On the surface — its massive surface — there didn’t seem to be much wrong with my newly purchased 2001 Ford Excursion 7.3 Powerstroke 4×4. I was hoping this would truly be the case when my mechanic, the Car Wizard, did his formal inspection, as I have way too many projects already. Thankfully, my simple giant lived up to its invincible reputation.
For what the Ford Excursion lacks in interior quality, technology and road manners, it makes up for in the way it’s massively overbuilt. Constructed on the F250 chassis, it shares the same huge frame, solid front and rear axle and four-corner leaf-spring suspension. Other than being beefed up to massive proportions, the basic design of the Excursion isn’t too different from the earliest Fords from nearly 100 years ago, and this simple approach created a recipe for incredible longevity. The 7.3 V8 turbo diesel engine under the hood is another dinosaur design, but it’s a proven workhorse and the last generation of diesels free of serious compromises for emissions regulations or overly complicated engineering defects brought forth in an effort to achieve greater efficiency.
With 204,000 miles on the odometer, my Excursion still felt strong, and thanks to spending most of its life in a Southern climate, it looked great as well. My only concern with the inspection was the truck exceeding the lift capacity of my mechanic’s aging lifts by several hundred pounds. But once the behemoth Excursion was raised over our heads and locked into place, the Car Wizard assured me that everything was perfectly safe. I still didn’t feel comfortable standing underneath nearly 8,000 pounds of steel, so I spent most of my time filming from along the edges of the truck.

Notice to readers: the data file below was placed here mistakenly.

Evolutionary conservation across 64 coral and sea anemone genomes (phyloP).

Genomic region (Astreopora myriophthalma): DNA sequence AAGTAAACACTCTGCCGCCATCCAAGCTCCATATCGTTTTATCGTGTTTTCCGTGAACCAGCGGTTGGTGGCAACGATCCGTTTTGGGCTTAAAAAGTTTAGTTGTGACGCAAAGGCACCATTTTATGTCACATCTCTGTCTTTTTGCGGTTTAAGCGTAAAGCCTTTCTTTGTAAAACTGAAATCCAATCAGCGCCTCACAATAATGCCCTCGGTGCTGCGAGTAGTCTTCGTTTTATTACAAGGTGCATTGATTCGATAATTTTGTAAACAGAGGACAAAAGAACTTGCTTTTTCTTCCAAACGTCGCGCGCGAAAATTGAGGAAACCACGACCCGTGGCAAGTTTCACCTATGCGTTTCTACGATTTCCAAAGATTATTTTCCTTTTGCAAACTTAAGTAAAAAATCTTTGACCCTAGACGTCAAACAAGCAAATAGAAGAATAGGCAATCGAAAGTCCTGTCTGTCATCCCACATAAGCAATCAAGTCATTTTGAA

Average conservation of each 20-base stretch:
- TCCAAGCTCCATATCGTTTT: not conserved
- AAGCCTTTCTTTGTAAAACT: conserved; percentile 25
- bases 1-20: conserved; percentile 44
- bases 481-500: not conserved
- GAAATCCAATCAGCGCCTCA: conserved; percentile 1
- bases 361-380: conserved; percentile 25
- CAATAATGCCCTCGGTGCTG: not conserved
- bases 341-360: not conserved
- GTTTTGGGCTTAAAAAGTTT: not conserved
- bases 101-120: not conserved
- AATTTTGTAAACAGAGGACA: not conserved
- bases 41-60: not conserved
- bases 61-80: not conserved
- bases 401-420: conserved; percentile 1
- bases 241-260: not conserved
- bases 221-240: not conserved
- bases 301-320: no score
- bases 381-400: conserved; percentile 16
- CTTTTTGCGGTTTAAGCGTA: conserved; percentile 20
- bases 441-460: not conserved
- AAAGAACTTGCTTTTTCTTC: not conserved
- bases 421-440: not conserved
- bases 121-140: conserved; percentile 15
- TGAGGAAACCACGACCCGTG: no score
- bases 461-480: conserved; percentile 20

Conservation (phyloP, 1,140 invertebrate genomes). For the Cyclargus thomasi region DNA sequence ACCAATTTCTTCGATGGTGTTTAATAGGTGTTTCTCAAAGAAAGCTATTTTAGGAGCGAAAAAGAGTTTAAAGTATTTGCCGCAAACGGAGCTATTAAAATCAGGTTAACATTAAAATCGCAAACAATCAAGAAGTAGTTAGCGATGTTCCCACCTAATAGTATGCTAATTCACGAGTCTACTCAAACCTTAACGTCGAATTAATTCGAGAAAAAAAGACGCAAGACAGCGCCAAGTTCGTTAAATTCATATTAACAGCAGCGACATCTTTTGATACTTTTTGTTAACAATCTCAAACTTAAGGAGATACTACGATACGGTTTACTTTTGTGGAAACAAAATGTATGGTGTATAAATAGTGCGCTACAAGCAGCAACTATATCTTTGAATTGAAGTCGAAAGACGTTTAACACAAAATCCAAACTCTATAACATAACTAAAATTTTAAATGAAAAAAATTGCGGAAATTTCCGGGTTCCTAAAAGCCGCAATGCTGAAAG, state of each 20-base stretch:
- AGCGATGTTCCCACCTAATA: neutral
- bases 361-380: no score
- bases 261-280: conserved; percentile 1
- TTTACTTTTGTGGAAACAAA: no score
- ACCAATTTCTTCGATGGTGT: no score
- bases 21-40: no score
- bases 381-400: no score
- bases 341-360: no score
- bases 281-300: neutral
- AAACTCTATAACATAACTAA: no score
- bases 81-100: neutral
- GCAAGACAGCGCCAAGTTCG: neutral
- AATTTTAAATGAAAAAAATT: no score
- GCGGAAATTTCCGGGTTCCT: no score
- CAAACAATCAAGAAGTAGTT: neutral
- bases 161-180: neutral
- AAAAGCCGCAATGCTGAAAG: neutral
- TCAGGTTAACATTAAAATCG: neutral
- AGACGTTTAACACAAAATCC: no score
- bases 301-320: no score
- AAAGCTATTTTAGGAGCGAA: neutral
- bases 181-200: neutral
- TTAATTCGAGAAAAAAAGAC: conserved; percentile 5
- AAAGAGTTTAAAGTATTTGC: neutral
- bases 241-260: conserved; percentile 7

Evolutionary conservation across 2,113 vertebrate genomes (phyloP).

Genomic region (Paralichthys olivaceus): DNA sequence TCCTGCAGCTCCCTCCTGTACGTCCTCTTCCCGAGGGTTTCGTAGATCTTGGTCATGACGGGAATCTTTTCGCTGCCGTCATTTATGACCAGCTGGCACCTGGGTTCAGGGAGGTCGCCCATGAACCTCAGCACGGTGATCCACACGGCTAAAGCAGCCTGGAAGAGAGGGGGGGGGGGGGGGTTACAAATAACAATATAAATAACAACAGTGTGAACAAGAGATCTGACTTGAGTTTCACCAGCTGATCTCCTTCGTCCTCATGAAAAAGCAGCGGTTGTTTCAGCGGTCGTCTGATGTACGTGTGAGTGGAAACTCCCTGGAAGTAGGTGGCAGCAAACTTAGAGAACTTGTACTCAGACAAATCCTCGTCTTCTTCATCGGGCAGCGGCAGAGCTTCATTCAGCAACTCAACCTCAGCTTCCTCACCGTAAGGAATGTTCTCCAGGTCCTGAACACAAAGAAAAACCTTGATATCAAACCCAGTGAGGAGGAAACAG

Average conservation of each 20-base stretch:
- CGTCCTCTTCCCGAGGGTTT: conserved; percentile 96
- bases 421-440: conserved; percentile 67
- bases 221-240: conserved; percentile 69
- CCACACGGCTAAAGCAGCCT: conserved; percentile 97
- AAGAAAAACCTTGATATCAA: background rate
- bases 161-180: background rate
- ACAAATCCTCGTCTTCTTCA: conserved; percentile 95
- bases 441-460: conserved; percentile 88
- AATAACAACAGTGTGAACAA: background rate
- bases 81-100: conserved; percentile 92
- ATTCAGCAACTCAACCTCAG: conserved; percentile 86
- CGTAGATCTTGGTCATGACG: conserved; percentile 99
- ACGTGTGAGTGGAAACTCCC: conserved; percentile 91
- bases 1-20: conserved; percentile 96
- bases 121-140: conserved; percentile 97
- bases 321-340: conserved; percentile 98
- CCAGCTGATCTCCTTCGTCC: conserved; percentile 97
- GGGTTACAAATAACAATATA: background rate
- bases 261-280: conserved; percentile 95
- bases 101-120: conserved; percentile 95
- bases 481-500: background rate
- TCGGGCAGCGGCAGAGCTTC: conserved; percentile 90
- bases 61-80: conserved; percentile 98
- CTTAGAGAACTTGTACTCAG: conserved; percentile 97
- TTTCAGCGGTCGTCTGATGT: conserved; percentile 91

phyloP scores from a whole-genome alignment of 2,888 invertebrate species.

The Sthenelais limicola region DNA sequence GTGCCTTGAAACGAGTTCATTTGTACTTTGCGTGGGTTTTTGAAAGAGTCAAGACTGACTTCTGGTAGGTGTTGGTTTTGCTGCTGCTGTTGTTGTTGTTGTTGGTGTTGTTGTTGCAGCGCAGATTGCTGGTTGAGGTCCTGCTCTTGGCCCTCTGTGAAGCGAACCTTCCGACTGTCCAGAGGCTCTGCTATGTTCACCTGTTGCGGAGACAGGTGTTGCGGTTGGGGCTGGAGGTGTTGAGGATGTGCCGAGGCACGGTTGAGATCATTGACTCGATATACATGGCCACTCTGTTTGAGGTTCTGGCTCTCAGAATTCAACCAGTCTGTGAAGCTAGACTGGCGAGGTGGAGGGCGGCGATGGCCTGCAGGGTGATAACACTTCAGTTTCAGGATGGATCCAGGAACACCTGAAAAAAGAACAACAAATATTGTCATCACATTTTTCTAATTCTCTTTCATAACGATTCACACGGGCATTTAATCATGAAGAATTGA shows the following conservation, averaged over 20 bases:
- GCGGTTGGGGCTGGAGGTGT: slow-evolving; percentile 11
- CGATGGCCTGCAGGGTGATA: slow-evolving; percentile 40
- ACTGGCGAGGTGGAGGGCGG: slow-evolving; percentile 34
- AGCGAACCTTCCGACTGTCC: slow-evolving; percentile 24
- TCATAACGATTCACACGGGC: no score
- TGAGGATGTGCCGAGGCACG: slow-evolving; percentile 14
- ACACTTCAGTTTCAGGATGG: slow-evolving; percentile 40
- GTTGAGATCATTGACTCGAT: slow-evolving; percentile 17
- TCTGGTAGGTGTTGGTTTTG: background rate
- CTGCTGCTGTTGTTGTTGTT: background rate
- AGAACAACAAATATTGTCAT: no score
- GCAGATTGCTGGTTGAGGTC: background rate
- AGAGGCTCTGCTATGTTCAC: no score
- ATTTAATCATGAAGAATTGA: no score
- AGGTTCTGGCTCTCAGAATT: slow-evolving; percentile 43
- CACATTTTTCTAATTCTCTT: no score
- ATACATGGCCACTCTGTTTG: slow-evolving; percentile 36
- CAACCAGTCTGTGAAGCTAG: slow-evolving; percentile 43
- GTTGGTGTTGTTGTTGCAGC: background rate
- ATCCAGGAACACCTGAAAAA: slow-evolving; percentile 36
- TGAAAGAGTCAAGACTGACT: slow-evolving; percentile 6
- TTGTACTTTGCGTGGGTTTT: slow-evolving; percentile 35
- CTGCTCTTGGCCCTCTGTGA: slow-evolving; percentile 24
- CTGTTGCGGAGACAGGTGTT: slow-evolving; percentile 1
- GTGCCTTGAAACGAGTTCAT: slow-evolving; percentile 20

The good news was that the Car Wizard found nothing seriously wrong with the truck. Other than some oil seepage from a valve cover gasket, there was one engine code for a failing glow plug, but none of this required urgent repair. If I wanted to upgrade the entire glow plug system (which would require replacing the leaky valve cover gasket anyway to access the plugs), it would only cost me $550 for the entire job. Unlike spark plugs in gasoline engines that cause ignition in the combustion chamber, the job of a glow plug is to simply warm the air of a cold diesel engine to make cold starts easier. Once the diesel is running, the compression stroke ignites the fuel without the need for a spark, and the glow plugs switch themselves off.
For now, my Excursion seems to be starting fine with seven of its eight glow plugs working, so I’ll wait until the current projects are done– along with the other projects waiting for the current ones to be done. I’m sure there will be some other projects I’ll buy along the way as well, so the check engine light might be glowing on my Excursion’s dashboard forever. Find a Ford Excusion for sale
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